Remember the Government are still the Monarch's ministers. Both Parliament and the Monarch's approval is needed to make statute laws
    Yeah, they would change that.

    Parts of our system are legal fictions, and if people tried to make the fictions real, something explicit would be put in place instead. I'm a monarchist, but it's monarchism on the basis the monarch does as they are told.

    Parliament couldn't legally put Charles I on trial either, or make laws, but it didn't stop them doing so for 11 years in various guises. Was the Convention Parliament acting 'legally' by saying James II had abdicated in 1689?

    People decide what is legal afterwards.

    But in fact if Charles did try something like that I bet he would then sign an Act that he could not do it again in future - as Parliament would make it very clear where the power lies.

    I don't think you appreciate how much the power of our system is on the basis of people not abusing theoretical powers. Consent for that system would collapse if they were subject to personal whims of a king.
    They can't change that.

    Charles 1st was executed as he tried to rule without Parliament and raise his own armies.

    A Monarch vetoing a Bill which was unpopular would be ruling with Parliament but just having more Crown input.
    Charles would be perfectly entitled to do so and nothing Parliament could do about it, if he exercised such powers he would obviously not try and restrict his royal prerogative
    I love the sidestepping. Parliament did not have the 'legal' authority to put a king on trial and execute him, no matter what he did, not with the legal system they had*. You think Charles I, or any previous King, gave assent to a law that said 'You can execute a king'?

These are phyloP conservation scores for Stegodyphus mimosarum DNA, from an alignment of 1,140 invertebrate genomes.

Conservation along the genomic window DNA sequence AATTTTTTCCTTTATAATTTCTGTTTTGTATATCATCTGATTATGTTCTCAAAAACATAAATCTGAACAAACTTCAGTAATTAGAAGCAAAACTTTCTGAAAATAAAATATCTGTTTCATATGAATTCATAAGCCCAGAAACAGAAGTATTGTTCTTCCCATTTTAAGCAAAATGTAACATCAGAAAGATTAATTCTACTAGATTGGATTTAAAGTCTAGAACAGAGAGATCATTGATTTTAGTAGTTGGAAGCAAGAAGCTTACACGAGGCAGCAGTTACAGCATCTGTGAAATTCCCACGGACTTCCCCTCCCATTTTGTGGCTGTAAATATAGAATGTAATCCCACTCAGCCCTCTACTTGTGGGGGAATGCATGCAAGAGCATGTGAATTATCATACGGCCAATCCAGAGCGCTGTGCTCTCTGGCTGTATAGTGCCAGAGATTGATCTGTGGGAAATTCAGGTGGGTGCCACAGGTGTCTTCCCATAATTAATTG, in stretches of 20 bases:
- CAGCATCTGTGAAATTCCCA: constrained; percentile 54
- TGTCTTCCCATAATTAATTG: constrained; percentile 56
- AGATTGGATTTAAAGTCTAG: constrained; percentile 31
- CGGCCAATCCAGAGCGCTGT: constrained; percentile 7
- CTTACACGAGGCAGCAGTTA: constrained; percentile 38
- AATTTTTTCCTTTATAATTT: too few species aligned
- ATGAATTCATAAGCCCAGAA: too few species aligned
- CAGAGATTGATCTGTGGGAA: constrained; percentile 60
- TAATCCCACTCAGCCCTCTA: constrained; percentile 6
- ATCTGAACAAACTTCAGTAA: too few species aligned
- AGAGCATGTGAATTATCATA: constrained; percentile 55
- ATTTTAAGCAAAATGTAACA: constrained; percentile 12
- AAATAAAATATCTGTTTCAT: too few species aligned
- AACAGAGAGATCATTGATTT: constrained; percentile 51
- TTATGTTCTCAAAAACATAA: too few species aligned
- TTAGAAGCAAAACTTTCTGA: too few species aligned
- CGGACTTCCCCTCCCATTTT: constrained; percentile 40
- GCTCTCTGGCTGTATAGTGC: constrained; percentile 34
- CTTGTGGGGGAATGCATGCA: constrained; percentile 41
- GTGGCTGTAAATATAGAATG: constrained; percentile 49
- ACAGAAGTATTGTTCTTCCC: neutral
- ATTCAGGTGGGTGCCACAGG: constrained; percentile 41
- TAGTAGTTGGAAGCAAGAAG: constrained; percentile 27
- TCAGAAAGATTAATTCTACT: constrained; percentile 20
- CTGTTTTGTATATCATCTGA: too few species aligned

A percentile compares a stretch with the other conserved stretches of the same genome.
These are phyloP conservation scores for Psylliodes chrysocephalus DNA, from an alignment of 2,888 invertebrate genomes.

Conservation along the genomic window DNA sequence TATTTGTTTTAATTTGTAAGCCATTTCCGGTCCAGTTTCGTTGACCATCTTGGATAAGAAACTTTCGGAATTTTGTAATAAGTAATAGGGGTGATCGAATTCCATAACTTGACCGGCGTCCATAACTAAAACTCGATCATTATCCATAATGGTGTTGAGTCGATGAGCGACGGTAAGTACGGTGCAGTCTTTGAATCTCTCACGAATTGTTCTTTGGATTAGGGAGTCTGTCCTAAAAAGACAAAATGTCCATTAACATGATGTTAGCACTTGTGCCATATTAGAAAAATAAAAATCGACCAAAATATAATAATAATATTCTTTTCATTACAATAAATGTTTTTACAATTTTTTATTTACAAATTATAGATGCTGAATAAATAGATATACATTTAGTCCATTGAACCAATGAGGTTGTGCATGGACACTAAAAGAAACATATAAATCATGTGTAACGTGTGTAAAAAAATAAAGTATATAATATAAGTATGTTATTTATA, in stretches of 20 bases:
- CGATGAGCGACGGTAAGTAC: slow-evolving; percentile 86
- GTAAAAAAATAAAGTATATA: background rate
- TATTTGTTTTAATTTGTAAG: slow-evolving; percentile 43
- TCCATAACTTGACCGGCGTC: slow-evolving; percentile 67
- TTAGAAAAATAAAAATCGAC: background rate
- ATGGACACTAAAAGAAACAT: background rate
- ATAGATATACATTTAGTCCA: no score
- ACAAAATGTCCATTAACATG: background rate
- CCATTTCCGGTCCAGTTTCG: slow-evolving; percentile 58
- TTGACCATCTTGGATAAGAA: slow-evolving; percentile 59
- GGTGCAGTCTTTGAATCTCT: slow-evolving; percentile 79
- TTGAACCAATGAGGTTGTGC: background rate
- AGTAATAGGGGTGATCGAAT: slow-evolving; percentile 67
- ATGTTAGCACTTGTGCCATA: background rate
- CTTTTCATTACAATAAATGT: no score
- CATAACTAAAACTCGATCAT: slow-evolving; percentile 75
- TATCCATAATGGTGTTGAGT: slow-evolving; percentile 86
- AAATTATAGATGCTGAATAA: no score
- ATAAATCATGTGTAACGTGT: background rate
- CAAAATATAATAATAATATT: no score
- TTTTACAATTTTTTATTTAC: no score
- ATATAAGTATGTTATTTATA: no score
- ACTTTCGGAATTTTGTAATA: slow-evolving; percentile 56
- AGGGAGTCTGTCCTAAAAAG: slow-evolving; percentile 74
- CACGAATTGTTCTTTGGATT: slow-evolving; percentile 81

They, or rather a portion of it, just gave themselves that power when they felt it was necessary.

    And that is the point, HYUFD. It doesn't matter what is written on paper if people and those in power decide to do something different. Charles II was, from view of the authorities in 1660, in his 12th year of being king, but that hadn't mattered up to then. Yes, Charles III can theoretically refuse consent, he has that legal power. But the idea that Parliament is therefore helpless to do something about it? Legally, yes, but not in reality.

    *I'd recommend The Tyrannicide Brief, all about the trial of Charles I, which talks about how they made a real effort to make it as fair and legal as possible, and creatively used what law there was to suggest it was legal, but it really wasn't. There wasn't a way to make it so, hence the need to operate outside it.

    'They can't change that' is just a ridiculous statement to make. It's Charles I or Saddam Hussein defence that the courts trying them had no power to do so. Maybe, but it didn't save them!

    Honestly, you're fantastic at turning monarchists into republicans if you're arguing Charles could be a tyrant and no one could stop him.